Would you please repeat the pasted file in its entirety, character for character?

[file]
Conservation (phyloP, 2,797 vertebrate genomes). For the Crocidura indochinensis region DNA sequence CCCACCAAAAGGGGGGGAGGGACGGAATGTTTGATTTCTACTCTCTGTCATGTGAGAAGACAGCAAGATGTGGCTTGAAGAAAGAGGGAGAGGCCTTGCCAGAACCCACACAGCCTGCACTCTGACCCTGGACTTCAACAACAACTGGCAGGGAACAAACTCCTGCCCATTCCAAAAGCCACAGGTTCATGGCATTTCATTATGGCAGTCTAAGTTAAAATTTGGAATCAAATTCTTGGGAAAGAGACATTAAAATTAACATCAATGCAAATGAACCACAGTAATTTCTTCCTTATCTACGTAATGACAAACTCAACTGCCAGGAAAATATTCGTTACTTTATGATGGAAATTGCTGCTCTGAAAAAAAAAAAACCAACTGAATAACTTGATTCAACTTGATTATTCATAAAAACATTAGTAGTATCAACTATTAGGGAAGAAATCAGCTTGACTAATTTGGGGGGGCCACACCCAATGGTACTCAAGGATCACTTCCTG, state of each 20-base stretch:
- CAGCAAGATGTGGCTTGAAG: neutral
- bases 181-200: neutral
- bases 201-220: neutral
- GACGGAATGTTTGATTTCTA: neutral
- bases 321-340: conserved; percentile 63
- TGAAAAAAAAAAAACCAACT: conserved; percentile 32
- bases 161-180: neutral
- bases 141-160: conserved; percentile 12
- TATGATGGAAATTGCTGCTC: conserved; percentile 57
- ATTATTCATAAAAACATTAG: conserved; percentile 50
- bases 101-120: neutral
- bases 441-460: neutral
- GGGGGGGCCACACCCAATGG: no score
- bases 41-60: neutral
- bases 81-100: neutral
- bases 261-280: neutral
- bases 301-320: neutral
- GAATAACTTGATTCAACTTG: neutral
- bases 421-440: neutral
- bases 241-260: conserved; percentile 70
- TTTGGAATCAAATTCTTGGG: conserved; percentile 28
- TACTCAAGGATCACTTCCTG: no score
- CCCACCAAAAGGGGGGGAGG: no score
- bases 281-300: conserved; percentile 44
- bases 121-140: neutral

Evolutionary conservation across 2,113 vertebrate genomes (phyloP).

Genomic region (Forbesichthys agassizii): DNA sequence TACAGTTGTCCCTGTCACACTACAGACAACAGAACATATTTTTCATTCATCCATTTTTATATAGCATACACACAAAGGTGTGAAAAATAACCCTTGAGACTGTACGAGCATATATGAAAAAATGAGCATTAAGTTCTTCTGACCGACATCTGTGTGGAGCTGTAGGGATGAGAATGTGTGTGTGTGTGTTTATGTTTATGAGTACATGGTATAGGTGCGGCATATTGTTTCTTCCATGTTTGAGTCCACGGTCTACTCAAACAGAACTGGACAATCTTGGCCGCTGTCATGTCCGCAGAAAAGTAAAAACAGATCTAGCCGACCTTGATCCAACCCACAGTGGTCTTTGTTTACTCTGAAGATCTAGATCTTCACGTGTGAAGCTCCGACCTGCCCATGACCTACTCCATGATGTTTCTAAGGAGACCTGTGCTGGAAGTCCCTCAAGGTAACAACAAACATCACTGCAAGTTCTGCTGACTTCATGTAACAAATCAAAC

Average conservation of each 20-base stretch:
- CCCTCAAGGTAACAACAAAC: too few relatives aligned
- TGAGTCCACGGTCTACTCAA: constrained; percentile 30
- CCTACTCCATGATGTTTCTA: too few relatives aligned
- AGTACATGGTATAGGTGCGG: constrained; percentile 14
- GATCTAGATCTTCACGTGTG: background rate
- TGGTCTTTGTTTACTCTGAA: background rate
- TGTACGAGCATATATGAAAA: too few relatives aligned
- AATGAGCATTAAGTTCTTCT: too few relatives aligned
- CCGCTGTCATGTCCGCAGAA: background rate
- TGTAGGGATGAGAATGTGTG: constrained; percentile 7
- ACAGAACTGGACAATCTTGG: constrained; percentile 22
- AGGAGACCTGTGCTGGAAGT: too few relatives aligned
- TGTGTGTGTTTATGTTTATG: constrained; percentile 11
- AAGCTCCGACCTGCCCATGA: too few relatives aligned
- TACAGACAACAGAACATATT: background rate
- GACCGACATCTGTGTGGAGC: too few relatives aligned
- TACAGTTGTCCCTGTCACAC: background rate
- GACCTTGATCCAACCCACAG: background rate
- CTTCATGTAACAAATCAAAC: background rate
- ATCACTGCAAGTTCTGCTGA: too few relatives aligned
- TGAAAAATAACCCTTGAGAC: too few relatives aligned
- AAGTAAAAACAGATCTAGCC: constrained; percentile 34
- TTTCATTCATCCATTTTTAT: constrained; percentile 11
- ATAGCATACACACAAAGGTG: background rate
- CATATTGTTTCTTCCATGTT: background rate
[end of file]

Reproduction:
Conservation (phyloP, 2,797 vertebrate genomes). For the Crocidura indochinensis region DNA sequence CCCACCAAAAGGGGGGGAGGGACGGAATGTTTGATTTCTACTCTCTGTCATGTGAGAAGACAGCAAGATGTGGCTTGAAGAAAGAGGGAGAGGCCTTGCCAGAACCCACACAGCCTGCACTCTGACCCTGGACTTCAACAACAACTGGCAGGGAACAAACTCCTGCCCATTCCAAAAGCCACAGGTTCATGGCATTTCATTATGGCAGTCTAAGTTAAAATTTGGAATCAAATTCTTGGGAAAGAGACATTAAAATTAACATCAATGCAAATGAACCACAGTAATTTCTTCCTTATCTACGTAATGACAAACTCAACTGCCAGGAAAATATTCGTTACTTTATGATGGAAATTGCTGCTCTGAAAAAAAAAAAACCAACTGAATAACTTGATTCAACTTGATTATTCATAAAAACATTAGTAGTATCAACTATTAGGGAAGAAATCAGCTTGACTAATTTGGGGGGGCCACACCCAATGGTACTCAAGGATCACTTCCTG, state of each 20-base stretch:
- CAGCAAGATGTGGCTTGAAG: neutral
- bases 181-200: neutral
- bases 201-220: neutral
- GACGGAATGTTTGATTTCTA: neutral
- bases 321-340: conserved; percentile 63
- TGAAAAAAAAAAAACCAACT: conserved; percentile 32
- bases 161-180: neutral
- bases 141-160: conserved; percentile 12
- TATGATGGAAATTGCTGCTC: conserved; percentile 57
- ATTATTCATAAAAACATTAG: conserved; percentile 50
- bases 101-120: neutral
- bases 441-460: neutral
- GGGGGGGCCACACCCAATGG: no score
- bases 41-60: neutral
- bases 81-100: neutral
- bases 261-280: neutral
- bases 301-320: neutral
- GAATAACTTGATTCAACTTG: neutral
- bases 421-440: neutral
- bases 241-260: conserved; percentile 70
- TTTGGAATCAAATTCTTGGG: conserved; percentile 28
- TACTCAAGGATCACTTCCTG: no score
- CCCACCAAAAGGGGGGGAGG: no score
- bases 281-300: conserved; percentile 44
- bases 121-140: neutral

Evolutionary conservation across 2,113 vertebrate genomes (phyloP).

Genomic region (Forbesichthys agassizii): DNA sequence TACAGTTGTCCCTGTCACACTACAGACAACAGAACATATTTTTCATTCATCCATTTTTATATAGCATACACACAAAGGTGTGAAAAATAACCCTTGAGACTGTACGAGCATATATGAAAAAATGAGCATTAAGTTCTTCTGACCGACATCTGTGTGGAGCTGTAGGGATGAGAATGTGTGTGTGTGTGTTTATGTTTATGAGTACATGGTATAGGTGCGGCATATTGTTTCTTCCATGTTTGAGTCCACGGTCTACTCAAACAGAACTGGACAATCTTGGCCGCTGTCATGTCCGCAGAAAAGTAAAAACAGATCTAGCCGACCTTGATCCAACCCACAGTGGTCTTTGTTTACTCTGAAGATCTAGATCTTCACGTGTGAAGCTCCGACCTGCCCATGACCTACTCCATGATGTTTCTAAGGAGACCTGTGCTGGAAGTCCCTCAAGGTAACAACAAACATCACTGCAAGTTCTGCTGACTTCATGTAACAAATCAAAC

Average conservation of each 20-base stretch:
- CCCTCAAGGTAACAACAAAC: too few relatives aligned
- TGAGTCCACGGTCTACTCAA: constrained; percentile 30
- CCTACTCCATGATGTTTCTA: too few relatives aligned
- AGTACATGGTATAGGTGCGG: constrained; percentile 14
- GATCTAGATCTTCACGTGTG: background rate
- TGGTCTTTGTTTACTCTGAA: background rate
- TGTACGAGCATATATGAAAA: too few relatives aligned
- AATGAGCATTAAGTTCTTCT: too few relatives aligned
- CCGCTGTCATGTCCGCAGAA: background rate
- TGTAGGGATGAGAATGTGTG: constrained; percentile 7
- ACAGAACTGGACAATCTTGG: constrained; percentile 22
- AGGAGACCTGTGCTGGAAGT: too few relatives aligned
- TGTGTGTGTTTATGTTTATG: constrained; percentile 11
- AAGCTCCGACCTGCCCATGA: too few relatives aligned
- TACAGACAACAGAACATATT: background rate
- GACCGACATCTGTGTGGAGC: too few relatives aligned
- TACAGTTGTCCCTGTCACAC: background rate
- GACCTTGATCCAACCCACAG: background rate
- CTTCATGTAACAAATCAAAC: background rate
- ATCACTGCAAGTTCTGCTGA: too few relatives aligned
- TGAAAAATAACCCTTGAGAC: too few relatives aligned
- AAGTAAAAACAGATCTAGCC: constrained; percentile 34
- TTTCATTCATCCATTTTTAT: constrained; percentile 11
- ATAGCATACACACAAAGGTG: background rate
- CATATTGTTTCTTCCATGTT: background rate